Incorrect Last Modified Date on E-mailed Documents

Written by Allen Wyatt (last updated November 28, 2020)
This tip applies to Word 2007, 2010, 2013, 2016, 2019, and Word in Microsoft 365


When Rehana edits and saves a Word document, the "Last Modified" date stored in the document properties is set to today's date. If she takes that same document, a week later, and e-mails it to someone else as an attachment, then when they open it on their system it shows the "Last Modified" date as the date when it was e-mailed (in addition to the "Created" date). This, despite the fact that the original document (still on Rehana's system) shows the week-old "Last Modified" date. She would like the "Last Modified" and other property dates to remain correct when she e-mails the document to others.

The dates that Rehana is speaking of are those that are visible when you display the Properties dialog box. There are three dates shown on the General tab: Created, Modified, and Accessed. (See Figure 1.)

Figure 1. The General tab of the Properties dialog box.

These three dates are maintained internally by Word. You can access some of them within your document by using the appropriate fields, but you cannot change the dates directly. The dates change, automatically, as you use commands or take actions that affect the actual date associated with the document file in Windows. For instance, if you use the Save As command, then Word updates the Created date on the target of the action, instead of carrying over the Created date from the original file.

The upshot of this is that the interaction of the property dates with the fields within your document can have some unwanted ramifications. For instance, you may have a CreateDate field in your document that shows when the document was created. If you use Save As or take another action (like e-mailing the document to someone else and they save it on their system), then the CreateDate field in the new document will reflect the newly changed Created date from the document's properties.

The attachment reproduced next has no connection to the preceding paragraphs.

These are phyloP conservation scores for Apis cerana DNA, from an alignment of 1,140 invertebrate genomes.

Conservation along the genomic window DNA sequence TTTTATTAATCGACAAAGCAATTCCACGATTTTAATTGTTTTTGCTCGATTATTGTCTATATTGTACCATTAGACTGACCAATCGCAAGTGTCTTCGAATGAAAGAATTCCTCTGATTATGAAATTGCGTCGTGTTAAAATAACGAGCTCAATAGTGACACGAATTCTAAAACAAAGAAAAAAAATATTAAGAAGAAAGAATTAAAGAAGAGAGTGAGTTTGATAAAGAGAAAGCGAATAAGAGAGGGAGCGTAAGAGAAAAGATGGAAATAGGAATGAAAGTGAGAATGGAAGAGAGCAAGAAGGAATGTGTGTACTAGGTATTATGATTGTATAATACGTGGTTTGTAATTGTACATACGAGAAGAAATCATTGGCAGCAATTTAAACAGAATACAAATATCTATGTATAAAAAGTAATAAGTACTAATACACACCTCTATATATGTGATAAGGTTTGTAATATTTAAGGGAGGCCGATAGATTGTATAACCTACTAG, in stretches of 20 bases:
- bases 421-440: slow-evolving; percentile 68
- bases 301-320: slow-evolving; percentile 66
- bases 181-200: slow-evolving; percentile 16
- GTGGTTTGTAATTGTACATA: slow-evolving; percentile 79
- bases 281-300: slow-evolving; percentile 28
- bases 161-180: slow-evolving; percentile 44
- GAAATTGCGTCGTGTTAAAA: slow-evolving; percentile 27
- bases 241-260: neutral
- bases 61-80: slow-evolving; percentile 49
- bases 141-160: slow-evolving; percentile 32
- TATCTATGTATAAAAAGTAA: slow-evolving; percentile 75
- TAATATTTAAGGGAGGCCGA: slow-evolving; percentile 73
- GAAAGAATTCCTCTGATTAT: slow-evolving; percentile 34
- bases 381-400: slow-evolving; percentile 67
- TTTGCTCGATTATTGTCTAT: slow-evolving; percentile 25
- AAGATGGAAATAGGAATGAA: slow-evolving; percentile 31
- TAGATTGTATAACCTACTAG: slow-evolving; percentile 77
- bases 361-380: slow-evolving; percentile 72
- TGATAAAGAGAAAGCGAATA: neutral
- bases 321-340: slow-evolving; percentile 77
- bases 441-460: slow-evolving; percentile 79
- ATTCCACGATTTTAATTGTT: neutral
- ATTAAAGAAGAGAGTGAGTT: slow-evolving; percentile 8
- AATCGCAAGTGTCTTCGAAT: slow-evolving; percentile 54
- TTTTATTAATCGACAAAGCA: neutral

One potential workaround is to add your own comments to the document's properties. The comments are stored on the Summary tab of the Properties dialog box. (See Figure 2.)

Figure 2. The Summary tab of the Properties dialog box.

Your comment could, for instance, include the date that the document really was created. If the date is the only thing in the comments, then you can include it in your document by using the Comments field rather than the CreateDate field.

Another potential workaround is to consider unlinking any CreateDate fields in your document so that they are static text instead of dynamic fields. (Simply select the fields and press Shift+Ctrl+F9.) This could be done before you e-mail the document to someone else, and then it wouldn't matter what the Create date became in the document's properties. (This approach, of course, is only viable if the problem is with the reflection of the property dates through fields in the document.)

WordTips is your source for cost-effective Microsoft Word training. (Microsoft Word is the most popular word processing software in the world.) This tip (13165) applies to Microsoft Word 2007, 2010, 2013, 2016, 2019, and Word in Microsoft 365.

Author Bio

Allen Wyatt

With more than 50 non-fiction books and numerous magazine articles to his credit, Allen Wyatt is an internationally recognized author. He is president of Sharon Parq Associates, a computer and publishing services company. ...

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